Streaming service Rainway exposes the scale of the Fortnite virus problem

Fortnite

Battle royale shooter Fortnite is a phenomenon now, but with many millions of players comes big problems, especially when the audience skews a little younger than average and the game is free to play. Last Tuesday, engineers at game-streaming service Rainway noticed tens of thousands of automatically logged errors flooding in, all of them coming from Fortnite players.It was time for their tech team to do a little internet sleuthing, which they kindly documented here in this developer blog post.

The first thing Rainway’s techies did was confirm that the errors weren’t coming from or related to their own software. With that out of the way, they now had a log of many thousands of users, all trying to access ad servers online, but reporting Javascript-related errors, indicating some kind of ad-based malware. Fortnite is one of the most played games using the service (letting people stream from their home computer to remote devices), so it wasn’t too surprising a vector, but that led to the problem of identifying which piece of malware it was.

YouTube is flooded with videos promising downloads of undetectable cheats and free cash-shop credit for Fortnite, many of them being viruses. Identifying which particular one was setting off all the alarm bells at Rainway was like picking out a particularly thorny needle in a haystack made out of needles. In the end, they just went through and picked through the pile mechanically, by downloading hundreds of potential malware packages and running them through a custom-made search tool to see if any of the reported ad server URLs popped up.

Eventually they struck gold with one package, which was promising both free V-Bucks (the in-game currency) and an undetectable aimbot. In reality, once installed it went and re-routed all web traffic through itself, adding a generous helping of extra ads to every website. Rainway have made some effort to shut down this particular piece of malware, getting the download pulled from its original host and informing the ad company involved – Adtelligent – that someone on their network was serving ads this way, but at the time of writing, Adtelligent have yet to respond.

Fortnite Hack

Rainway also went and informed all of their affected users that they’d been caught by this malware, but with masses of users affected on one streaming service alone, it seems like that tens of thousands of users have been affected, with the malware installer clocking in at 78,000 downloads total. So, let this be a lesson to you all that cheaters seldom prosper, and to keep away from strange download links you see on YouTube. If any of your kids play Fortnite, please warn them, because nobody wants to waste a weekend reformatting their kid’s PC.

And just remember; this virus was in one package out of hundreds that they had to test. I can’t even begin to guess how many are infected worldwide in search of Fortnite fame and fortune. And even if you do manage to luck out and find some real cheats? There’s a good chance that won’t end too well for you either.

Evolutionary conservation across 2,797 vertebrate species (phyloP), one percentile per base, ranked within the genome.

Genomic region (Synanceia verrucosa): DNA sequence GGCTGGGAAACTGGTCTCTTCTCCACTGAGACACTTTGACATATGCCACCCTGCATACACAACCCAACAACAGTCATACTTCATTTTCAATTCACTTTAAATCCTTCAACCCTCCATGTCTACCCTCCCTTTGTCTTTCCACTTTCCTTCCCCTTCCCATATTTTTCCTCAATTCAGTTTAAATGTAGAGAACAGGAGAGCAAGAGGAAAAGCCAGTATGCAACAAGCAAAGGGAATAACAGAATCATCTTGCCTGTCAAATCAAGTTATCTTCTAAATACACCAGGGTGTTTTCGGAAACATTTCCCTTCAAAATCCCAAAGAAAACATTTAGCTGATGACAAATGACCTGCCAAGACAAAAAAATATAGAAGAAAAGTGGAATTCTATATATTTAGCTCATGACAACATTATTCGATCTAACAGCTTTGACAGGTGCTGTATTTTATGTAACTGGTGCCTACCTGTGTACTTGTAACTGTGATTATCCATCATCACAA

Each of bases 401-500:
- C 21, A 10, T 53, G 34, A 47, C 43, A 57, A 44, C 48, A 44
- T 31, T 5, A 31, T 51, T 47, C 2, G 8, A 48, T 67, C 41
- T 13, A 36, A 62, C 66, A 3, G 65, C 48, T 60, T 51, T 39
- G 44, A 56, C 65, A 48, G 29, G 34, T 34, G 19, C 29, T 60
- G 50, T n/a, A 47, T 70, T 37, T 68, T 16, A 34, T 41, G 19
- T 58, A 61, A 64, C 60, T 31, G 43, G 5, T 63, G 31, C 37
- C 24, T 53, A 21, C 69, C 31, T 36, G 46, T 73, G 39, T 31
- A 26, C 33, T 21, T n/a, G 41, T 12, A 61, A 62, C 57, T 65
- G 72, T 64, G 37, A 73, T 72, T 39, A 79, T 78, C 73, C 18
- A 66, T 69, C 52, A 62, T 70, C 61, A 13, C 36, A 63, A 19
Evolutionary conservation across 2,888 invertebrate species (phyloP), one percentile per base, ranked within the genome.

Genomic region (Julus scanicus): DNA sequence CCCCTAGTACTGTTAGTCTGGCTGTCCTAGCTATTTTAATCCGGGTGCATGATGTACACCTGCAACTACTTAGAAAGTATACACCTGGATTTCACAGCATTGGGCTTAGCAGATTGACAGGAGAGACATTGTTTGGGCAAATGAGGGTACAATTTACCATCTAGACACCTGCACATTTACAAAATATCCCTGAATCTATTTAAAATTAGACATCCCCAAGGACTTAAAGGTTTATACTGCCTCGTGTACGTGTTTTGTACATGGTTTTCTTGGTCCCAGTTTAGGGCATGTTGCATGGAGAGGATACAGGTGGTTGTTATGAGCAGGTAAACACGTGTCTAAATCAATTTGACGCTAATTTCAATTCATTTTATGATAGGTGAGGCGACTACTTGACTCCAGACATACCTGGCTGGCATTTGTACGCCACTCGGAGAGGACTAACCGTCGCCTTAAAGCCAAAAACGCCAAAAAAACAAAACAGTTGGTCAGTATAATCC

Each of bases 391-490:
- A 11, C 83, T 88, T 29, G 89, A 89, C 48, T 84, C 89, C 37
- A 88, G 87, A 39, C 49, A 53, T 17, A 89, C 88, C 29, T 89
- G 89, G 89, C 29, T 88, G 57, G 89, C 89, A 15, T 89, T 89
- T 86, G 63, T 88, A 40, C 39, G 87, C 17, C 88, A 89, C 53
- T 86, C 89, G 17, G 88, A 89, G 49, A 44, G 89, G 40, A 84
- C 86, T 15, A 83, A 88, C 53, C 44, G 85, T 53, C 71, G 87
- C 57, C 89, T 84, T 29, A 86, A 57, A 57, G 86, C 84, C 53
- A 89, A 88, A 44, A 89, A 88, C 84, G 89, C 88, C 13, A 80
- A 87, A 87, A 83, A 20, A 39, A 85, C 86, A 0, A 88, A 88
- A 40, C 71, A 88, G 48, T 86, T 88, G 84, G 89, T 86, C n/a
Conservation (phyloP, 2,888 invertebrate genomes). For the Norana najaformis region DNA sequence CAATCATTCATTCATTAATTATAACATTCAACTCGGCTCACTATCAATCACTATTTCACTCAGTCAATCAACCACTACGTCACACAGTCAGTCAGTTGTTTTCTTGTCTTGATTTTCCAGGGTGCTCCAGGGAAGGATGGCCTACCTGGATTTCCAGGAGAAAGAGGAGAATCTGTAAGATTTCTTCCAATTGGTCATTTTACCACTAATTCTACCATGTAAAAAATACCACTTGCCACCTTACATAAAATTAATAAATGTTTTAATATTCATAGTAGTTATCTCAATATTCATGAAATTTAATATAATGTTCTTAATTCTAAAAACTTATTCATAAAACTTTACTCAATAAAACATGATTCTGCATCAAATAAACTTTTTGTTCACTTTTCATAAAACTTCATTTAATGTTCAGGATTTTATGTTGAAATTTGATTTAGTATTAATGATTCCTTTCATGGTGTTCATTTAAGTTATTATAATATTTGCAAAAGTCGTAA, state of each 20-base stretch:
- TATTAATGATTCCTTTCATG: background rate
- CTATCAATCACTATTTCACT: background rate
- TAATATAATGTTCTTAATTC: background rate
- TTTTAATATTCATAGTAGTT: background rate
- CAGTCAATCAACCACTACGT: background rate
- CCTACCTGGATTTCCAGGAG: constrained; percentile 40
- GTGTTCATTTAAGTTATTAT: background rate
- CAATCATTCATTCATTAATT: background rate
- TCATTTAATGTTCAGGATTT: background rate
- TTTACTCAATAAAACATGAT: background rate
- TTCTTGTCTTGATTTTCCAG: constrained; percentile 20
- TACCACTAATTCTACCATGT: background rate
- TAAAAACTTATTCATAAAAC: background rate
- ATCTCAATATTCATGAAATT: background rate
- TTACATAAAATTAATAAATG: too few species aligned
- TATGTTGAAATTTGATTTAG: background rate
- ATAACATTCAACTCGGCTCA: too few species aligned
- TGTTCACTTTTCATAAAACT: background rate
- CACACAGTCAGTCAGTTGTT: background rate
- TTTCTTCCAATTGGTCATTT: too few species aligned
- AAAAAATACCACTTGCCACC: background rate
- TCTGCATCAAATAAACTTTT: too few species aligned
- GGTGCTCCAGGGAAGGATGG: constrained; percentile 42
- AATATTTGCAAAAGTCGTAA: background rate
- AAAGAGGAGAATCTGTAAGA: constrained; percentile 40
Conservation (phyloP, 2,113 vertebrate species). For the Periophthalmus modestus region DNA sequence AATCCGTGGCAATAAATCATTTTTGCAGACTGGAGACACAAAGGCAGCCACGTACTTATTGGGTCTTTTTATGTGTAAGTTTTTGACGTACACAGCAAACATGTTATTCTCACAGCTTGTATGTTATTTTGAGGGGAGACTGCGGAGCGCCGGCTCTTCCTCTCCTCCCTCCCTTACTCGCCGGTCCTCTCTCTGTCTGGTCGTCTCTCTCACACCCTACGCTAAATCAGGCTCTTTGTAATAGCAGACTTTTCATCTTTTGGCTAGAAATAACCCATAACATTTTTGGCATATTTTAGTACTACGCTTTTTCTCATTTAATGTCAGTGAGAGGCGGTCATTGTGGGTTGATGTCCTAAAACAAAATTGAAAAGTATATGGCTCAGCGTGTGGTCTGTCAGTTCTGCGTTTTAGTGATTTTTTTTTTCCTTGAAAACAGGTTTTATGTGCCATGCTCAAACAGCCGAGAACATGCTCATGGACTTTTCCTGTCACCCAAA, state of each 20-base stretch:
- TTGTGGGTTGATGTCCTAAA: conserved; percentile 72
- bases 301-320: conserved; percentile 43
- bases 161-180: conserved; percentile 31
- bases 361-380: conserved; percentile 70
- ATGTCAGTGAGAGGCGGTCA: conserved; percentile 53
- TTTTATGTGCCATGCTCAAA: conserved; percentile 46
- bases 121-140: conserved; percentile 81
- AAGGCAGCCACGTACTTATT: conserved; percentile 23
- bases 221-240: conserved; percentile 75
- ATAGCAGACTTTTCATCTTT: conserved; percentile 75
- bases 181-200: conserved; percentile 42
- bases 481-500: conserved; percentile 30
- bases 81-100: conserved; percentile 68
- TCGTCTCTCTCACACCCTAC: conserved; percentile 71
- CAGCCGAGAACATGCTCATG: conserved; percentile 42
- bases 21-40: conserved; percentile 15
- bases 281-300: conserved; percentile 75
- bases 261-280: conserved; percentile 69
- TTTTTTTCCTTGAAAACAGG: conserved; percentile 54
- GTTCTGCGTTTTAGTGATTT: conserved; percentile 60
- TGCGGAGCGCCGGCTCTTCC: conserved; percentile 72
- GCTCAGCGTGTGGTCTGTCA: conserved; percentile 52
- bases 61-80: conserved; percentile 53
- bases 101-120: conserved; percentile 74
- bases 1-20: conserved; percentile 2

34 Comments

  1. mpk says:

    And ironically there was an ad underneath this article for “Free CS GO skins” and, after I’d logged in to post this comment, another saying “Watch CSGO and win skins”.

  2. BockoPower says:

    To be honest, formatting a partition and installing a new Windows on it takes no more than 30 minutes nowadays. If you consider also the time to backup some important files before that, installing the drivers (I like how Windows 10 automatically installs the most stable drivers all by itself, so on it this step can be scratched) and getting the most used programs (use Ninite to make this A LOT faster, also better to have the most important and biggest programs on a different than the system’s partition) and it should take no longer than 3 hours. Fresh Windows install should be done every 6-7 months anyway. The most annoying problem is devs and publishers who refuse to use a standardized folder location for their files and every program and game without cloud saving has it’s innards spread across the C:\ drive and you may need to backup some of those. It’s like the companies instead try to get more creative and hide everything as hardest as possible to find to make you not want to format. Or maybe the programs don’t like to be neighbours with other programs.

    • Dominic Tarason says:

      Getting the building blocks of a PC reinstalled is quick and easy these days, yeah.

      But when so little comes on disc now, you’re looking at hundreds of gigabytes of download to recover all that stuff you want installed, and on most mortal internet connections, that’ll take days.

      • ChampionHyena says:

        Not to mention lurching you ever-closer to your data cap. My last reformat ended up costing me hugely–not in time, but in money as my ISP nailed me with overage fees.

        • Fluffy says:

          …. it is amazing to me that this is still a thing. Might I inquire where you buy your internet from?

          In my corner of the world (the Netherlands) even the most humble internet offers are broadband (20Mbps+) and offer unlimited data. A fair use policy is usually included, but that generally only kicks in when you’re hitting terabytes of data, and/or are a spambot.

      • pipja says:

        put your steam library on a different drive, not the windows drive and you should be fine

        • Premium User Badge

          phuzz says:

          That’s not necessarily going to stop a virus from patching itself into every executable it can find, including your games.
          There’s not much point in nuking a Windows install, and then plugging in a drive that could well contain a virus.